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theodore M I R A L D I mpa ... editor, publisher, writer
Thursday, February 6, 2020
BUMBLING Iowa Democrats Find New TARGET to BLAME for Caucus FIASCO: Trump Supporters
It's Trump's fault!
Red-faced Iowa Democrats have zeroed in on a new culprit for the botched caucuses that may cost the Hawkeye State its time-honored role as the kickoff to presidential races. After first blaming an app for the inability to declare Monday night, a problem that still lingers even as frustrated candidates have packed up and moved on to New Hampshire for the nation's first primary, the state party is blaming the president's supporters.
Workers manning the phones in Iowa after the state's disastrous caucus on Monday reportedly claim that President Trump backers flooded the hotline number for precinct chairs that led to even more confusion and disarray.
Technical problems were blamed for an unprecedented delay from the contest. The Iowa Democratic Party (IDP) has faced bipartisan backlash and has seen calls for a change to the entire primary process.
Ken Sagar, a Democratic central committee member in the state, told a conference call Wednesday that on the night of the caucus, Trump backers were calling in to voice their support for the president, Bloomberg reported. Sagar was reportedly one of the people answering the calls.
The report was based on two participants from the conference call that was between IDP staff and the party's governing body. Sagar did not comment for the report. He did not immediately respond to an after-hours email from Fox News. The IDP did not confirm that Trump supporters were to blame when reached by Bloomberg and did not respond to an email from Fox News.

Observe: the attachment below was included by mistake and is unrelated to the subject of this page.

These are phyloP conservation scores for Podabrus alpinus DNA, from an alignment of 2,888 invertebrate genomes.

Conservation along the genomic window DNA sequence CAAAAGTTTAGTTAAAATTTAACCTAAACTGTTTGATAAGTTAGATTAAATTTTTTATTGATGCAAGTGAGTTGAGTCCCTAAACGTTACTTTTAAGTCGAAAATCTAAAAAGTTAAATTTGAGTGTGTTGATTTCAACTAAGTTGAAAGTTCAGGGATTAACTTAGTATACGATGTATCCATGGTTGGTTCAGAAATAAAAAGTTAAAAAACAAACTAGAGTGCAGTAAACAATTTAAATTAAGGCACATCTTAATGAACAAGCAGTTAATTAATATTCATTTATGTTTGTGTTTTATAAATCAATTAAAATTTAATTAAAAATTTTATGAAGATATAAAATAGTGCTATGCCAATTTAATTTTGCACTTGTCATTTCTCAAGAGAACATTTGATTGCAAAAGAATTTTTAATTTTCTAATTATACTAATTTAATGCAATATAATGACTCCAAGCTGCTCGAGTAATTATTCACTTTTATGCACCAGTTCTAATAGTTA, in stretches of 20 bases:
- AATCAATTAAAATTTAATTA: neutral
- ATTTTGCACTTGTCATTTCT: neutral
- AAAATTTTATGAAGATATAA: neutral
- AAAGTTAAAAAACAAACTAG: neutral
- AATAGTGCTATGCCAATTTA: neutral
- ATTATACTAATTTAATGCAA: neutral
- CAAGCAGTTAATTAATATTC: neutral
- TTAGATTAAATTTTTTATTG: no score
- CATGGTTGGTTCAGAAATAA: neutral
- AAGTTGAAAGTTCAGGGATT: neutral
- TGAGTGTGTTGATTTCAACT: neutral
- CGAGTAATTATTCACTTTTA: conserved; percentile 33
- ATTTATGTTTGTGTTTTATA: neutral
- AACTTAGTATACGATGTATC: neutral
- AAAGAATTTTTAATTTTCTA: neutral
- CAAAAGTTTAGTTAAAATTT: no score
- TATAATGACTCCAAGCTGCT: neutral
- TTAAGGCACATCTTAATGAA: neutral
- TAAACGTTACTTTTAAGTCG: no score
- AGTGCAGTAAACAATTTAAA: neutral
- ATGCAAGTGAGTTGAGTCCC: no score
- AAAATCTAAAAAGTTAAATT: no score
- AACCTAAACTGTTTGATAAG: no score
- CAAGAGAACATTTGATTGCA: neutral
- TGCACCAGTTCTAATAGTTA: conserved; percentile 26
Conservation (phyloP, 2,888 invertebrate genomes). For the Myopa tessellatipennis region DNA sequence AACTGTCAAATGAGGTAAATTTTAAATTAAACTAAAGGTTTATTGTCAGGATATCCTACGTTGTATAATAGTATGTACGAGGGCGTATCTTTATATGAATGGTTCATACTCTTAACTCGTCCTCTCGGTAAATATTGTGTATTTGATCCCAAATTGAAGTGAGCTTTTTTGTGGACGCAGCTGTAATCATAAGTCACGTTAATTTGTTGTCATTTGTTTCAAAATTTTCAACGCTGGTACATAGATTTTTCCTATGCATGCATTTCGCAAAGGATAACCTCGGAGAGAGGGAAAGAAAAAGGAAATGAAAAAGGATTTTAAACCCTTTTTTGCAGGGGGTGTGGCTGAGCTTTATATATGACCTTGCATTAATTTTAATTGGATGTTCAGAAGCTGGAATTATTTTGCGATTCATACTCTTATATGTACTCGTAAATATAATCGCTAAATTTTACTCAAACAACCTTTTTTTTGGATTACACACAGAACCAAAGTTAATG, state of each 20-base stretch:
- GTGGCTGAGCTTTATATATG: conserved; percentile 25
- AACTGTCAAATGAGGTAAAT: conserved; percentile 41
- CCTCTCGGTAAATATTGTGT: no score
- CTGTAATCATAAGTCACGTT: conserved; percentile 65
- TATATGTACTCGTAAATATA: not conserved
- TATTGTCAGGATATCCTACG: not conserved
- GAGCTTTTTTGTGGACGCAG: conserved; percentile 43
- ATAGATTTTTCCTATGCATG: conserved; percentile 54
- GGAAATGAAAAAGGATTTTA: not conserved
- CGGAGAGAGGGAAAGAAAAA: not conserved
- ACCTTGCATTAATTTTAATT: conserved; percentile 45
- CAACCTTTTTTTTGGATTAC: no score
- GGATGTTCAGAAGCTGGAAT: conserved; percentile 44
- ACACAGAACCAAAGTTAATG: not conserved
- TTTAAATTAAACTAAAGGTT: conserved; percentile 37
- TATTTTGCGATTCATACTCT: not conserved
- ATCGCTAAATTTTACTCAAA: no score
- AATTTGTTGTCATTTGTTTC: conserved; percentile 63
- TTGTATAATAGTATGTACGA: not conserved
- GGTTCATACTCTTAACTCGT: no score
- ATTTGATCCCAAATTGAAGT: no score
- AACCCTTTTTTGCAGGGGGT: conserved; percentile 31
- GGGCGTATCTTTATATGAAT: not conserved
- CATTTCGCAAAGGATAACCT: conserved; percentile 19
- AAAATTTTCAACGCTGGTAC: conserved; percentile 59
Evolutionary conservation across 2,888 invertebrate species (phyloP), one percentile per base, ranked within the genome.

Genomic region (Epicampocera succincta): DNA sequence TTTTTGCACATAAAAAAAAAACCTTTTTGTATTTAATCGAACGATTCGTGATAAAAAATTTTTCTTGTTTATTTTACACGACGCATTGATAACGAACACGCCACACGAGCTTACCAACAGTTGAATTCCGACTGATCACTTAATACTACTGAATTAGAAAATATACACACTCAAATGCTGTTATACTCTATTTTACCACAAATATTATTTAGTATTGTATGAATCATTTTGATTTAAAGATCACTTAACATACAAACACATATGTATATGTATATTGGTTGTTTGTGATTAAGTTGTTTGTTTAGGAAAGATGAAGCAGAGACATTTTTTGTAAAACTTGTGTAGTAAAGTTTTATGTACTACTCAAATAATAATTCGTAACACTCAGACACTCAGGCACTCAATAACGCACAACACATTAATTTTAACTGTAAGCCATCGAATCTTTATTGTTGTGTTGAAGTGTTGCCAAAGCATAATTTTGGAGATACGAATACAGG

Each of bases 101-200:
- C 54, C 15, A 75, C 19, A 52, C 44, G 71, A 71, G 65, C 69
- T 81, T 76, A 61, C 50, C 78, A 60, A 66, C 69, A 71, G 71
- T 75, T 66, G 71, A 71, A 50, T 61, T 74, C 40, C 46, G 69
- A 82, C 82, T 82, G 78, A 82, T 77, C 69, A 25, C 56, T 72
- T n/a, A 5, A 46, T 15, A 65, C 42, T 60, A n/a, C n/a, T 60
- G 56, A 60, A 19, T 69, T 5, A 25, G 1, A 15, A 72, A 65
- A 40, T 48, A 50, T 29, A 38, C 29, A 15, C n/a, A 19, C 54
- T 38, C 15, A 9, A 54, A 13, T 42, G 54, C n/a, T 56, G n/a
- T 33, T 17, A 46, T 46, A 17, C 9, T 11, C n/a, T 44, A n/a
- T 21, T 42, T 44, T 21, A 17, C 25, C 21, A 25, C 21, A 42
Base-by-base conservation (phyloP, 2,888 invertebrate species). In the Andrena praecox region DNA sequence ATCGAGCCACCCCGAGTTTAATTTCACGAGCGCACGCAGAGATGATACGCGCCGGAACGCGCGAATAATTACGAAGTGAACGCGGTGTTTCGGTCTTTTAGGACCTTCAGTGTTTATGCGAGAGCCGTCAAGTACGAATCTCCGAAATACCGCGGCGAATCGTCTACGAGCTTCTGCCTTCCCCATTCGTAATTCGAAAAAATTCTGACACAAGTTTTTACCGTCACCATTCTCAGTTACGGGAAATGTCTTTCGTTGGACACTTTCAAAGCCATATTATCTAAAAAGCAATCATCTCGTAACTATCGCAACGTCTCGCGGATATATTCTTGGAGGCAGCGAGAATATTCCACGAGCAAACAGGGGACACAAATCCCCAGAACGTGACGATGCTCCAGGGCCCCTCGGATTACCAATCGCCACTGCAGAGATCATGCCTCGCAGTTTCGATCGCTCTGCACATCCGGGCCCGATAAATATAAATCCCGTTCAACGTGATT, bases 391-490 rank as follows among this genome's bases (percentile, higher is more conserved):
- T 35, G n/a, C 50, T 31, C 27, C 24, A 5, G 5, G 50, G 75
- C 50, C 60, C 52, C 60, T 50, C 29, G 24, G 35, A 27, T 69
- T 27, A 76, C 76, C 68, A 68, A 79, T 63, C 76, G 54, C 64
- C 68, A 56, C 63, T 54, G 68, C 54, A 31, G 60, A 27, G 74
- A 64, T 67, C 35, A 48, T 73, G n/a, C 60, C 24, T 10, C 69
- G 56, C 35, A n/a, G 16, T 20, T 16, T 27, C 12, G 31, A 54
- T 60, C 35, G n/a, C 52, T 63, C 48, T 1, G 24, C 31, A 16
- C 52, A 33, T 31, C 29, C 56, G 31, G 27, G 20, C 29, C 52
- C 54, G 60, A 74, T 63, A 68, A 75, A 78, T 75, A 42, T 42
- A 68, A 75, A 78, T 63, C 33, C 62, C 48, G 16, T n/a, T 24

As of Wednesday night, Pete Buttigieg, the former South Bend, Ind., mayor, led the Iowa race with 26.2 percent of delegates over the 26.1 percent in favor of Sanders, according to numbers released by the IDP.
Massachusetts Sen. Elizabeth Warren trailed with 18.2 percent and former Vice President Joe Biden was hovering in fourth with 15.8 percent, with 97 percent of the precincts reporting.
The fallout from Monday's trainwreck was swift. Top candidates worked quickly to get a positive message out to their supporters, even when there was no official count. Buttigieg, who needed a strong finish in Iowa, went a step further than his rivals by declaring victory.
“So we don't know the results. But we know. By the time it's all said and done, you have shocked the nation,” the former South Bend, Ind., mayor told his supporters. “Because, by all indications, we are going on to New Hampshire victorious.”
Senior Sanders adviser Jeff Weaver, meanwhile, told Fox News the campaign was "gratified that in the partial data released so far, it’s clear that in the first and second round, more people voted for Bernie than any other candidate in the field.”
Monday’s debacle invited fresh criticism about Iowa caucuses, a complicated set of political meetings staged in a state that is whiter and older than the Democratic Party in general. Many questioned anew whether it was a quaint political tradition whose time had passed.